HIGH OUTPUT FAILURE Non-cardiac circulatory overload • Etiology -fistula / anemia / pregnancy / hyperT4 • Pathophysiology -SV: preload (VR) + PVR(vasodilate) -CO at rest: afterload / preload -blood volume due to xs Na/H2O • Symptoms: congestion (PCWP) • Signs:HR / SBP/DBP / wide PP / S3
CLINICAL EVALUATION- HF • Risk factors for CAD • Symptoms -only weakly related to LV dysfunction • Fluid status: serum Na / weight / edema • Functional status: NYHA classification
PRECIPITATING FACTORS • Diet: xs Na / H2O; alcohol • Non-compliance with medications • Arrhythmia • Infection • Anemia • Stress • Metabolic: thyroid disease / renal failure
LABORATORY EVALUATION 2-D ECHO / DOPPLER • Most useful test • Determines primary abnormality • Derives Ejection Fraction (EF) -most important single measurement -but, poor correlation with symptoms • Distinguishes systolic / diastolic dysfn • Guide to prognosis (EF and ESV) • Assesses disease progression (remodels)
PATHOPHYSIOLOGY • Ventricular injury / myocyte loss a. Chronic: CAD / HTN / valvular disease b. Acute: AMI / myocarditis / MR / AR • Compensation a. Ventricular remodeling -initially adaptive and benficial -eventually maladaptive and harmful b. Peripheral remodeling • Decompensation
PATHOPHYSIOLOGY: THEORIES • OLD: hemodynamic disorder- ejection (EF) sx (fatigue / dyspnea) -Rx: contractility: inotropes unload periphery: dilators / diuretics • CURRENT: uncontrolled LV remodeling -chamber dilates (spherical); hypertrophy -mechanism: neurohormonal system -Rx: counteract RAAS / SNS • FUTURE: genetic abn / xs cytokines
PATHOPHYSIOLOGY: EVENTS • Primary response: SNS activation (/NE) -initiates vicious circle: afterload • Secondary response: hormone constriction -RAAS: periph perfusion (Na retained) -Vasopressin: non-osmotic release • Vascular endothelial dysfunction (NO) • Result of neurohormonal compensation -adaptive / beneficial: maintains perfusion -long term: maladaptive / deleterious
COMPENSATORY MECHANISMSCOUNTERACTS SV and CO • Starling effect: preload -limited role • muscle (LVH): vs myocyte loss -key • neurohumoral action:contractility-bad -SNS: EPI / NE (HR / PVR) -RAAS: Na/H2O retention;K/Mg;GFR -endothelin / vasopressin / prostacyclin • Brain natriuretic peptide (BNP) -diagnostic / prognostic • Dilatation / remodeling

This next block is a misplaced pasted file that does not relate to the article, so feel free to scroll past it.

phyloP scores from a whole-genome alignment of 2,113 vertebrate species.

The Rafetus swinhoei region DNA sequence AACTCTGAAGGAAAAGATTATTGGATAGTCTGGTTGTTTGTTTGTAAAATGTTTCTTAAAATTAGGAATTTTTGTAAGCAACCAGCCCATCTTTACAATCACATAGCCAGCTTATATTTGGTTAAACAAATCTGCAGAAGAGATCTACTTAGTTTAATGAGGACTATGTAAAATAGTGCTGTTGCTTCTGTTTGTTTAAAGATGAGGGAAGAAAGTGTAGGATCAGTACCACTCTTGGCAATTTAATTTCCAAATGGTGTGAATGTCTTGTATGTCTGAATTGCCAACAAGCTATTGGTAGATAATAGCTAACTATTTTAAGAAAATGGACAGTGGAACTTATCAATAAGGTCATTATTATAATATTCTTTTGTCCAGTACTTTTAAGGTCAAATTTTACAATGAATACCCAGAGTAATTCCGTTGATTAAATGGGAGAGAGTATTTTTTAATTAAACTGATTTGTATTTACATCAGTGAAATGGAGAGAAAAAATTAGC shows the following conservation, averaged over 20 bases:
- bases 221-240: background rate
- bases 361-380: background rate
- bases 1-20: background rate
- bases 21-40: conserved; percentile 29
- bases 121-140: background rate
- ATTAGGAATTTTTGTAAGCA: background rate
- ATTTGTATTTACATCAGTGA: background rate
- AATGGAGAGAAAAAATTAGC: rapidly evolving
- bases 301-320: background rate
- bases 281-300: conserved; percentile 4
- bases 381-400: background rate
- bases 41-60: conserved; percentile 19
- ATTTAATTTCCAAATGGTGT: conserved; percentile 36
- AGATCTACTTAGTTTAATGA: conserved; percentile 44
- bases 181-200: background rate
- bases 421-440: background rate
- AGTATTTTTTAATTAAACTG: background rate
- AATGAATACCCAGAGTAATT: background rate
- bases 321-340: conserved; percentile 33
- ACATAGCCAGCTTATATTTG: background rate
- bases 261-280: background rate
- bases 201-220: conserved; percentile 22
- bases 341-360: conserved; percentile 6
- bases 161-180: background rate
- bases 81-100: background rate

VENTRICULAR REMODELING • Definition -altered chamber geometry -disproportionate cavity to wall thickness • Pathophysiology-altered extracellular matrix myocfibrosis -up-regulates pro-inflam cytokines -myocyte hypertrophy/apoptosis; -inotropy -imbalance between production of O- / NO -rearranges myocardial fibers: alters length/width ratio
SYSTOLIC DYSFUNCTION DIASTOLIC DYSFUNCTION NORMAL LV Press. Left Ventricular volume LV PRESSURE-VOLUME LOOPS: SYSTOLIC DYSFUNCTION: Contractility: ejection impaired DIASTOLIC DYSFUNCTION: Chamber stiffness: filling impaired
FRANK-STARLING LV FUNCTION CURVES Normal LV Review cardiac physiology to understand these curves Stroke Volume Low CO LV Failure Congestion 10 15 20 LVEDP THE RELATIONSHIP BETWEEN SV and LVEDP
MYOCARDIAL DYSFUNCTION / FAILURE DIASTOLIC DYSFUNCTION SYSTOLIC DYSFUNCTION ENDOTHELIAL DYSFUNCTION LVEDP ARTERIAL BLOOD VOL CO RESERVE NO ENDO- THELIN Periph cap press PCP SNS (NE) VASO- PRESSIN RAA FATIGUE/ RENAL DYSFN Periph constrict Renal constrict ALDO- STERONE PVR ANF CONGESTION Na/H2O retention Vascular stiffness Peripheral Pulmonary EDEMA DYSPNEA PLASMA VOLUME LA cavity
Epidemiology of Heart Failure • Approximately 5 million patients in the USA have HF, with a yearly incidence of close to 500,000. • It is primarily a disease of the elderly, with 6-10% patients over 65 years old being diagnosed with HF. • 80% of hospitalized patients with HF are > 65yo. • Heart failure is the most common Medicare DRG.
Epidemiology of Heart Failure • “…one-year mortality of approximately 45 percent.” 2 • “Survival ranges from 80% at 2 years for patients rendered free of congestion to less than 50% at 6 months for patients with refractory symptoms.” 3 2 Jessup M, Brozena S, Medical Progress: Heart Failure, NEJM, 348(20): 2007-18, 2003. 3 Nohria A, et al, Medical Management of Advanced Heart Failure, JAMA, 287(5): 628-40, 2002.
Epidemiology of Heart Failure • “Heart failure admission rates are rising, and the prognosis of heart failure has been compared with that of malignancy, with a 6-year mortality rate of 84% in men and 77% in women.” 4 • Heart failure kills people much more surely than most cancers! • Coronary artery disease is the cause of two thirds of left ventricular systolic dysfunction 4 Mair F, et al, Evaluation of suspected left ventricular systolic dysfunction, JFP, 51(5): 466-71, 2002.
Diagnosing Heart FailureSymptoms • Decreased exercise tolerance • Fluid retention • Fatigue • Incidentally noted left ventricular dysfunction in an asymptomatic patient
Diagnosing Heart FailureClinical Signs • Elevated jugular venous pressure • Pulmonary rales • S3 • S3 – volume overload • S4 – pressure overload • Peripheral edema
Auscultatory Findings • S3 • S4 • http://www.egeneralmedical.com/listohearmur.html • Rales • http://www.wilkes.med.ucla.edu/intro.html
Diagnosing Heart Failure • Many different terms: • Left vs right-sided failure • Backward vs forward failure • Volume vs pressure overload • Systolic vs diastolic dysfunction – there is a lot of overlap as many patients have aspects of both entities